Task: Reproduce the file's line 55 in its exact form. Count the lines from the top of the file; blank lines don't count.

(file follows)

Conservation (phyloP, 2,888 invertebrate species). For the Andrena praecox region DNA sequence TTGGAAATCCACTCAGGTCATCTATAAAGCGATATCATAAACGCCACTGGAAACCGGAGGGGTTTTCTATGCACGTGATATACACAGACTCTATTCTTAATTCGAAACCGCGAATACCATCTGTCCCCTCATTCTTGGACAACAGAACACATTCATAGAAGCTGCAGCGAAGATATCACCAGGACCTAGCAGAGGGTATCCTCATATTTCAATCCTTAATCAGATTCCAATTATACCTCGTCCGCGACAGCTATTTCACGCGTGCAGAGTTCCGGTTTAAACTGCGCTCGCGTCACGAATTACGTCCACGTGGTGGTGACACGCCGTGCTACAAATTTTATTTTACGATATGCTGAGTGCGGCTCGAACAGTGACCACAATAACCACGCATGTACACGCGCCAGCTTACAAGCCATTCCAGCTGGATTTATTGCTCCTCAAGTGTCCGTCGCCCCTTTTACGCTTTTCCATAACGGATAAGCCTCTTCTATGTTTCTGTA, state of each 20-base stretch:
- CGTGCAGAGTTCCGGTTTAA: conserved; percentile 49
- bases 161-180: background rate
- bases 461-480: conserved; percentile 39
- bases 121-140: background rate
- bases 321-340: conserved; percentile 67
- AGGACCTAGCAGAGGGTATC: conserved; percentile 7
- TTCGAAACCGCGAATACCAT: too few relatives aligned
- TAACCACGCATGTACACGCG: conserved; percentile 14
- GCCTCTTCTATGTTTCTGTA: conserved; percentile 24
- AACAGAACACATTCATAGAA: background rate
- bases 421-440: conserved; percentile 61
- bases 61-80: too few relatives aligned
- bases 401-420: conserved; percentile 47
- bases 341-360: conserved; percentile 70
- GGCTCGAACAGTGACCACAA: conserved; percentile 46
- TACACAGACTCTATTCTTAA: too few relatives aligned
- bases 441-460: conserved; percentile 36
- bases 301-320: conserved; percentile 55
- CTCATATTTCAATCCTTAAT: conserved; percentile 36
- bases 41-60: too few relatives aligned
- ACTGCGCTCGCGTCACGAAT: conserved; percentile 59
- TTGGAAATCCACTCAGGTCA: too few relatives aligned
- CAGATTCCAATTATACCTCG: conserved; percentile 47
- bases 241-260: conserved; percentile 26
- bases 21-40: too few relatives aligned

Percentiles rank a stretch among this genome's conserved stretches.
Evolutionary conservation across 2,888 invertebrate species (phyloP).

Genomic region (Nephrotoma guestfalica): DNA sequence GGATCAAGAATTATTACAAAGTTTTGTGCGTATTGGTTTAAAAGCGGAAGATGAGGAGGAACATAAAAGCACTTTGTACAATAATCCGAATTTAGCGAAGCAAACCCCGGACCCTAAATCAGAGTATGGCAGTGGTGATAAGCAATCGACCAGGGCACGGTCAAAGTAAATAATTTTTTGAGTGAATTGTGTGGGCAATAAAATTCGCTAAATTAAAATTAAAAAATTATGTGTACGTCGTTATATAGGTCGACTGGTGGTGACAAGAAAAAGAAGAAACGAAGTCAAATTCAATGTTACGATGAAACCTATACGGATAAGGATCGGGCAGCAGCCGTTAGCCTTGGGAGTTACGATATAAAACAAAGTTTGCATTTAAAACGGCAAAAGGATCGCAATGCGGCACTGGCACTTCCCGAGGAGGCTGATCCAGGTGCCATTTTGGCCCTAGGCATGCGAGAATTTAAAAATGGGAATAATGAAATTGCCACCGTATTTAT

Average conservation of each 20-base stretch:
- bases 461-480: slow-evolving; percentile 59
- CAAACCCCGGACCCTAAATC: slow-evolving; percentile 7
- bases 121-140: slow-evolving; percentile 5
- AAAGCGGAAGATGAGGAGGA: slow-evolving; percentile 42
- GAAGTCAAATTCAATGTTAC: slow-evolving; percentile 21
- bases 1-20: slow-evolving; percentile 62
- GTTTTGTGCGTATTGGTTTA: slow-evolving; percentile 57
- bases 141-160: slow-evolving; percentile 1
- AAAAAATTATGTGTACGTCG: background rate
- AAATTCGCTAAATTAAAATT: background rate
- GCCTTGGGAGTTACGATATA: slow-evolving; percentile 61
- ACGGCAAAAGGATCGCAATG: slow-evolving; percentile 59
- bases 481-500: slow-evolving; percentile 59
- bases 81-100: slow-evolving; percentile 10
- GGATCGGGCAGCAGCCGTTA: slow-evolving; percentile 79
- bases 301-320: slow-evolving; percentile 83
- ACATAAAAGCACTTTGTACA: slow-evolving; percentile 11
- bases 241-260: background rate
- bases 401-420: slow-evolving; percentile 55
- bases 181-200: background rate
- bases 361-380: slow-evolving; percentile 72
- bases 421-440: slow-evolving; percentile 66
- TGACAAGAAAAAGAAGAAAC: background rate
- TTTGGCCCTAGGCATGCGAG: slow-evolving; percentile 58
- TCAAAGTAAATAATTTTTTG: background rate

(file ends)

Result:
- TCAAAGTAAATAATTTTTTG: background rate